Go through the list of speakers — here it is in full — and you see that the tie that binds the vast majority of the people together, particularly the non-politicians on the roster, is a connection to Trump, not to the Republican party.
His wife, Melania, will speak. So, too, will all four of his adult children — Donald Jr., Ivanka, Eric and Tiffany. Typically the spouse of the nominee and, maybe, one of his or her children will speak. Separate speaking slots for Melania as well as four of Trump's children is very out of the ordinary. (As Aaron Blake notes, there are as many Trumps speaking at the convention as there are sitting Republican senators.)
Among the non-Trump and non-politician speakers, it's a who's who of people Trump has crossed paths with before. Former University of Florida quarterback Tim Tebow is on the list. So is pro golfer Natalie Gulbis. And UFC President Dana White. All of them are tied to Trump in one way or another. Tebow has long been a fascination of Trump's. Gulbis is a longtime playing partner of The Donald. White credits Trump with helping get UFC off the ground by bringing it to Atlantic City.
How you feel about this decidedly unorthodox lineup of speakers almost certainly depends on how you feel about Trump.
Like him? Then this list of convention speakers is a reflection of his ability to bring together all sorts of high-profile people that typical Republican politicians would have no chance at persuading to speak. People such as Tebow and White are hugely known and hugely popular among average voters, and having them deliver testimonials to Trump is a hell of a lot more effective than having yet another Republican senator do the same.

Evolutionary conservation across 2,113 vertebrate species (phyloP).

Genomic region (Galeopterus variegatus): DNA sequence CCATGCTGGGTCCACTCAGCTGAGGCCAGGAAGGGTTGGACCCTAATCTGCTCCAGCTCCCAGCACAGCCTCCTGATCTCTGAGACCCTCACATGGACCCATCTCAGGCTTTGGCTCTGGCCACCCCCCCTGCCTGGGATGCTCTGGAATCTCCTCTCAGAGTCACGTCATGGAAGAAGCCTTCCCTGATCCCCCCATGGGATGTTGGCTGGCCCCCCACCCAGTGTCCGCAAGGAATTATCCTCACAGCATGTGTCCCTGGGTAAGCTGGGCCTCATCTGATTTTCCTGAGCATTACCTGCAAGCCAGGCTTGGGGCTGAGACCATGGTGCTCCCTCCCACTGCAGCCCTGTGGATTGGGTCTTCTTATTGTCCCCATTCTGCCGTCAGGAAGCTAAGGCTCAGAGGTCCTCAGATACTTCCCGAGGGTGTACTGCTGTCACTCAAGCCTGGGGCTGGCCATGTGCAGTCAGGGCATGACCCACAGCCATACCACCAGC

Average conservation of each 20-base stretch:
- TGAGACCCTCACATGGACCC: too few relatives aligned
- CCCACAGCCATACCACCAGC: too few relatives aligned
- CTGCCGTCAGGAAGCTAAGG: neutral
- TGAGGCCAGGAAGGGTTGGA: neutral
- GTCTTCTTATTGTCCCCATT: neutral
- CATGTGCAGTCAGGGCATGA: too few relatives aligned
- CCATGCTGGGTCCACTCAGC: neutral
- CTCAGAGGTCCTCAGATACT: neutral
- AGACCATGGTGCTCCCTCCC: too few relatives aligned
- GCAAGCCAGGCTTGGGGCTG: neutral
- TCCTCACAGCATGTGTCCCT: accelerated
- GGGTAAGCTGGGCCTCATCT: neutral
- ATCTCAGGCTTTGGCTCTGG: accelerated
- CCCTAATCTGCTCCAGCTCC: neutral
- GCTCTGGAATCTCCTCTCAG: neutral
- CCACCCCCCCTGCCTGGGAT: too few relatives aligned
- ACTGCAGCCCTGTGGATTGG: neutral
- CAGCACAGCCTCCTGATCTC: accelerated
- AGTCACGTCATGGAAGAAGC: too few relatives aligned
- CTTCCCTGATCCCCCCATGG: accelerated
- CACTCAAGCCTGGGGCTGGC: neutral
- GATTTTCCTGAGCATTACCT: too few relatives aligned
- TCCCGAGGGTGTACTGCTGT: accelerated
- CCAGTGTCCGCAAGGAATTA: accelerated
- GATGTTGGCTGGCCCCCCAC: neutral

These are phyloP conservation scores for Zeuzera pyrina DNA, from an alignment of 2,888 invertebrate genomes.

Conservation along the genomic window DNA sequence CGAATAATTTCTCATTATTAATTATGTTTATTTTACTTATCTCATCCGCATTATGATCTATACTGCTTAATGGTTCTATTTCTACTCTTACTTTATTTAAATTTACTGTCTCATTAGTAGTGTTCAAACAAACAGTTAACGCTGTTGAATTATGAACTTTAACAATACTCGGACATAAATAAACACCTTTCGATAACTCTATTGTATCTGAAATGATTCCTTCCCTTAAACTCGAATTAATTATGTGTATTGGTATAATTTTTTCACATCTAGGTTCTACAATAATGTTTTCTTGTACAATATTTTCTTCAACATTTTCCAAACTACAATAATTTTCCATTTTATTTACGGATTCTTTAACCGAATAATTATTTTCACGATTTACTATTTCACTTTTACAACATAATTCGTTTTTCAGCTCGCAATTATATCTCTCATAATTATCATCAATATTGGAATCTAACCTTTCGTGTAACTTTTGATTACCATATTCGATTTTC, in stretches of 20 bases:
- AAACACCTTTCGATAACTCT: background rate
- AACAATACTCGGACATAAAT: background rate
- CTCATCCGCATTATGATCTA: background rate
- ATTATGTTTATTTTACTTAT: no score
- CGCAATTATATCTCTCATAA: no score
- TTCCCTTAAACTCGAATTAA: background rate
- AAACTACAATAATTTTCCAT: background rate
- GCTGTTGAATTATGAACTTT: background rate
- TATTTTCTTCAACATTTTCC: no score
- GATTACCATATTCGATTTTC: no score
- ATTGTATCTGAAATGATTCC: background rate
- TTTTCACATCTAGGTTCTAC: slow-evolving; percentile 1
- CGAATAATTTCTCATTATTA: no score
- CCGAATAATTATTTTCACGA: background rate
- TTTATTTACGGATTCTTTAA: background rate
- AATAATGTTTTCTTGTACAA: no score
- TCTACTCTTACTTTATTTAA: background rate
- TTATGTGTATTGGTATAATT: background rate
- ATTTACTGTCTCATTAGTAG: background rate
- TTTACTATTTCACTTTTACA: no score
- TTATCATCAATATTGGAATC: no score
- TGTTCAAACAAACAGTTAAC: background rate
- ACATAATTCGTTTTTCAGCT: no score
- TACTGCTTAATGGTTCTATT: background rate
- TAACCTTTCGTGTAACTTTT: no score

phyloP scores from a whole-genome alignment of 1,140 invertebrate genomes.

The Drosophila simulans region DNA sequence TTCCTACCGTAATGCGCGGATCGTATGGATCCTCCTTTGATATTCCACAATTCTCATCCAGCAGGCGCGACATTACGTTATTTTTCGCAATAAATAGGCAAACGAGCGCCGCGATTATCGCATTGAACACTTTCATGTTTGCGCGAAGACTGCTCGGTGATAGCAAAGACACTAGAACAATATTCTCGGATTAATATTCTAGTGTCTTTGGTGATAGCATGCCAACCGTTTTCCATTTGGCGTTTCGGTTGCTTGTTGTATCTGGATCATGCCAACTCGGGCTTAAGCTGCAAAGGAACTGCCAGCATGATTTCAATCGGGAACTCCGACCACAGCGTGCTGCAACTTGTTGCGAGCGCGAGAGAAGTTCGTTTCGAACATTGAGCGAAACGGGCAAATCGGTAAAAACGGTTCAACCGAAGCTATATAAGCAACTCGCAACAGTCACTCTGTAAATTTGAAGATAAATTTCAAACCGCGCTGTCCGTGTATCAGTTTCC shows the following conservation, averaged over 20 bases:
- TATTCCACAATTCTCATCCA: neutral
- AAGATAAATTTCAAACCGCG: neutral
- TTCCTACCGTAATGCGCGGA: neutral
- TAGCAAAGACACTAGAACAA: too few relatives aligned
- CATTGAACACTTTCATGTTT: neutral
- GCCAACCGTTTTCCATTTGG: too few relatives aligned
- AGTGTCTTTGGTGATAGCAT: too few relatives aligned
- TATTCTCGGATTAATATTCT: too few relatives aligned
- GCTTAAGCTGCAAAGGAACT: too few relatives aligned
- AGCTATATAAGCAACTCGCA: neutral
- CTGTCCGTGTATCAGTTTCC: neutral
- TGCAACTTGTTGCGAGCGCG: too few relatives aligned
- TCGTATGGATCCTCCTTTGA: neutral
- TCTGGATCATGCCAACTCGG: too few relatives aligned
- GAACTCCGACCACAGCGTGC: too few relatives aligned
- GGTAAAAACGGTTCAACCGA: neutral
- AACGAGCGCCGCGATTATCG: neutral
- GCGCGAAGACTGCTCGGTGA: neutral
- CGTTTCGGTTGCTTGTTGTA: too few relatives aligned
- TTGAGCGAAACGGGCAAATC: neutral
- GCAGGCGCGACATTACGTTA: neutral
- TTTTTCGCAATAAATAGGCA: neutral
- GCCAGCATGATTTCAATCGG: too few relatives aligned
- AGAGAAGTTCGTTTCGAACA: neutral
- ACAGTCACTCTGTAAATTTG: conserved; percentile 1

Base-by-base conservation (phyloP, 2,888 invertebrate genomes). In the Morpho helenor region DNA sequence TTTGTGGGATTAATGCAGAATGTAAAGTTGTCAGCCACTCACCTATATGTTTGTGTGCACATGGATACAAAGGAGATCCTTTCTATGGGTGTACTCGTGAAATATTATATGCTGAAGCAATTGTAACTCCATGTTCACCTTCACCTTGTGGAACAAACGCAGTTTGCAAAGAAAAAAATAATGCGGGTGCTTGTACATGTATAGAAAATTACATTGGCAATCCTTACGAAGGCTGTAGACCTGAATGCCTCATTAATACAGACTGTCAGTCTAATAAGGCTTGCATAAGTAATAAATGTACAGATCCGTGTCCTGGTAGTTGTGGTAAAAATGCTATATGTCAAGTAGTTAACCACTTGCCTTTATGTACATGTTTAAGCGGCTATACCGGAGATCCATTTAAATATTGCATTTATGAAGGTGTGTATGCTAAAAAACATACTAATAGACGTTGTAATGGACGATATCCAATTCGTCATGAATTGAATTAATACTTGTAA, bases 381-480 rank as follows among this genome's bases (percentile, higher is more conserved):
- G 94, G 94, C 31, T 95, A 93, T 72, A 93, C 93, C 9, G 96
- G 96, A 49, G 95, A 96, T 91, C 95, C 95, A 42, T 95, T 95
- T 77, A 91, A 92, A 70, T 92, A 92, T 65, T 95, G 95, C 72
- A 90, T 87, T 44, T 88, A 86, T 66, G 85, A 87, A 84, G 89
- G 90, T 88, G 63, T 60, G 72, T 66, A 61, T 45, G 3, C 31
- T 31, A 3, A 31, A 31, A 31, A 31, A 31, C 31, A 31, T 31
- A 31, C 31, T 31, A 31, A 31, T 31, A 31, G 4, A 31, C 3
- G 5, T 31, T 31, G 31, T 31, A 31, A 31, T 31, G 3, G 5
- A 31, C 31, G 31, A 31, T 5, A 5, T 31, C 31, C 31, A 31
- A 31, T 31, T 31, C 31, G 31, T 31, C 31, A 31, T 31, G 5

Hate him? Then the convention speakers list is a mishmash of random B- and C-list celebrities mixed with politicians who, by dint of their circumstances or perch, are willing to speak or can't get out of it. And, always and most important, a healthy serving of Trumps sprinkled over the top of it all.
That debate won't ever get solved. What is inarguable, however, is that this convention is much less about the Republican party writ large as it is about Donald Trump.
Now, all conventions are, to some extent, attempts to introduce the broader public to the party nominee. Every convention features people the nominee has worked with or known his or her whole life — who can tell the viewing audience that this nominee is uniquely suited to the highest office in the land.
But most conventions are also a celebration of the party, a chance for candidates for office and aspiring young stars (Barack Obama in 2004 anyone?) to get a look from a national audience. The convention is, in many ways, a party-building event. It's a chance to reward your major donors and activists with parties and goodies while also exposing them to not just this year's presidential nominee but the future of the party as well.
There's almost none of that at this convention. Much of that is due to the fact that lots of aspiring GOP politicians don't want to go anywhere near Cleveland or Trump. But a decent-sized chunk of it also has to do with the fact that Trump's affiliation with the Republican party is both relatively loose and relatively recent.
The connections he has made in his life have very little to do with his party affiliation because, until relatively recently, he didn't really have one to speak of. As Trump has said many times, he lavished money on both parties to get what he wanted. And if you look at the way he ran in the primary, it wasn't really as a Republican or as a conservative. It was as Donald Trump.
That reality is reflected in this convention lineup. This isn't the Republican National Convention. It's the Trump National Convention.